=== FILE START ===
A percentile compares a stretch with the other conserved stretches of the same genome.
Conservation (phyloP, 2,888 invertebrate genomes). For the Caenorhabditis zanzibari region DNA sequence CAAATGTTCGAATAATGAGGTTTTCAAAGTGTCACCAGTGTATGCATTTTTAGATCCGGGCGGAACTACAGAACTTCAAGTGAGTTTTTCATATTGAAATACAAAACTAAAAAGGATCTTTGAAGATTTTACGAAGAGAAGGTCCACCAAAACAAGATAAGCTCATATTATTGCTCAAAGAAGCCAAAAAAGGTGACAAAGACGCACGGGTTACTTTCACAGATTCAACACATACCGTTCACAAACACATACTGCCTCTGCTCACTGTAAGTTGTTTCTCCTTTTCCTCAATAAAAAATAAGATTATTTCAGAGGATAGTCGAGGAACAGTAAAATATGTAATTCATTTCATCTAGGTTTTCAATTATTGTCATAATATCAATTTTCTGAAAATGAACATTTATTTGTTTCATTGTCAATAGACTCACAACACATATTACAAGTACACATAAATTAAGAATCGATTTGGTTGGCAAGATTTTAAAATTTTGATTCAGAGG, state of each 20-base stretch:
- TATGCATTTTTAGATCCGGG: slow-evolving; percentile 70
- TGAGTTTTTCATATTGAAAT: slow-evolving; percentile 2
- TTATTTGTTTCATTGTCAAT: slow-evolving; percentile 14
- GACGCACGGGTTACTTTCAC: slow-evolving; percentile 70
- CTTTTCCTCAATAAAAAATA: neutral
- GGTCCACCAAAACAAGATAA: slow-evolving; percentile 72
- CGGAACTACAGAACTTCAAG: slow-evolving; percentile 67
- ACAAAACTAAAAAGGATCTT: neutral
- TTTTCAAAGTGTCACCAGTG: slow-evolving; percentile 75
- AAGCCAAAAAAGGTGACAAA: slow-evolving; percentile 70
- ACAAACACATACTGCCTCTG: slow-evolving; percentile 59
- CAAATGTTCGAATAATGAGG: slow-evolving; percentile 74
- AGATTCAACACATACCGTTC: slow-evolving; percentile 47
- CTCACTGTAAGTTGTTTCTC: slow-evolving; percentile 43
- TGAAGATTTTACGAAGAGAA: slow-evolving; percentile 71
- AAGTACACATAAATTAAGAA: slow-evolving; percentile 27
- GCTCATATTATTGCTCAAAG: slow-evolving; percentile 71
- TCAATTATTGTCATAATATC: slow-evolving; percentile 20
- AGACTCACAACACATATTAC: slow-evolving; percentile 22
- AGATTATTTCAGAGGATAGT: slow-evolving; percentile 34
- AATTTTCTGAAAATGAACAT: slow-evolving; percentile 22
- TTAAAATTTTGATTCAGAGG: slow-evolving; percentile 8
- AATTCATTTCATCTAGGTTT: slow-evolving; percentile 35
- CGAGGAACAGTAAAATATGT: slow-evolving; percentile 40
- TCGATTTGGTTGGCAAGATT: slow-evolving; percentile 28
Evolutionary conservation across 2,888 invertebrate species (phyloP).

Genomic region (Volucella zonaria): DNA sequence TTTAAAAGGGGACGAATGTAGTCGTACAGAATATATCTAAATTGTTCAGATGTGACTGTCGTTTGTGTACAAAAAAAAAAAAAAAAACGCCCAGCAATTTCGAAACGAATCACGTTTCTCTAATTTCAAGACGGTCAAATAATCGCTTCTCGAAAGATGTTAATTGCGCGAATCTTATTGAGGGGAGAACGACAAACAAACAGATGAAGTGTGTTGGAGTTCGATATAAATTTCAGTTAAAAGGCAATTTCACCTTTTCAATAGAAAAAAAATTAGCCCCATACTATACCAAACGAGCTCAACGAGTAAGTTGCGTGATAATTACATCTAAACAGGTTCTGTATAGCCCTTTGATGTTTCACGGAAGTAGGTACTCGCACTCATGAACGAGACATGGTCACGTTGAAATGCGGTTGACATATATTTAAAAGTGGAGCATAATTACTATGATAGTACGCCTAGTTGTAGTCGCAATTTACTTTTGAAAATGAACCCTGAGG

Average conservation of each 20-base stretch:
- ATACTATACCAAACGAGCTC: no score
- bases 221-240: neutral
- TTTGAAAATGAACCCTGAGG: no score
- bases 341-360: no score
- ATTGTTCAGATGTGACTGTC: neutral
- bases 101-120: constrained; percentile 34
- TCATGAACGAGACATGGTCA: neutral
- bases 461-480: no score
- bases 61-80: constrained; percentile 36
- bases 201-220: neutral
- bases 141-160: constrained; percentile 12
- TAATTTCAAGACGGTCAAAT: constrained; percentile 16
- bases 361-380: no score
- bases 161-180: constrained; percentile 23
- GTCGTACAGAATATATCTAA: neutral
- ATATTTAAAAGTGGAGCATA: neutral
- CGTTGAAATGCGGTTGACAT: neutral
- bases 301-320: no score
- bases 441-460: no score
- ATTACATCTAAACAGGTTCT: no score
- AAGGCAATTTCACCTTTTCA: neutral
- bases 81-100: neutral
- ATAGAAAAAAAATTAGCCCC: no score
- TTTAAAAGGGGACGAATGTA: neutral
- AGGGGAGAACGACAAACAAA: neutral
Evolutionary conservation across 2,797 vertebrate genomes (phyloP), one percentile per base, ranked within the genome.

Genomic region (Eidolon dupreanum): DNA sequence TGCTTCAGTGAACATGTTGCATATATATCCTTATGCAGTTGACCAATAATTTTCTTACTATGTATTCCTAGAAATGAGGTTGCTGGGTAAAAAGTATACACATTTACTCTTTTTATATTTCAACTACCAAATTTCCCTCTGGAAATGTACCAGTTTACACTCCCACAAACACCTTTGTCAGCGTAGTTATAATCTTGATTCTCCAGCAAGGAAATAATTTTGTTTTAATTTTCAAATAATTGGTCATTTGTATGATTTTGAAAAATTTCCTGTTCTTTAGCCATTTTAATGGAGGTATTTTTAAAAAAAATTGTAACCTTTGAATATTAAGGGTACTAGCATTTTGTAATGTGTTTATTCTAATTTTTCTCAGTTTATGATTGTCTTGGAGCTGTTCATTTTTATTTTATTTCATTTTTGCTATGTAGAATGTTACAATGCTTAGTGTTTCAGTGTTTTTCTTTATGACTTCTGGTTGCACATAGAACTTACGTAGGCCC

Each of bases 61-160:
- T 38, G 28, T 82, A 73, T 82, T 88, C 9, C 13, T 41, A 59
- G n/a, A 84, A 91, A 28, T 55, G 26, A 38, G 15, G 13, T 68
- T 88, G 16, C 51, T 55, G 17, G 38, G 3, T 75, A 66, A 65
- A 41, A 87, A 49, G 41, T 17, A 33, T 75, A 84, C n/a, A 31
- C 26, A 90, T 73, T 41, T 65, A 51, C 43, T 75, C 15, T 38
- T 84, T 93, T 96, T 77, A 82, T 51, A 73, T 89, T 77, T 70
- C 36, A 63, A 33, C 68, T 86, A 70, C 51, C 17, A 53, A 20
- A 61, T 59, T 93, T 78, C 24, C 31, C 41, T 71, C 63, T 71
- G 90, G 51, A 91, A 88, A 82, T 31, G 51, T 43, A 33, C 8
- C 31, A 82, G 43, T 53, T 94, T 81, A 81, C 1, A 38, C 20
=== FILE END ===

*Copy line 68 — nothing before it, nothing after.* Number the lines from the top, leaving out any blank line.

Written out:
- C 31, A 82, G 43, T 53, T 94, T 81, A 81, C 1, A 38, C 20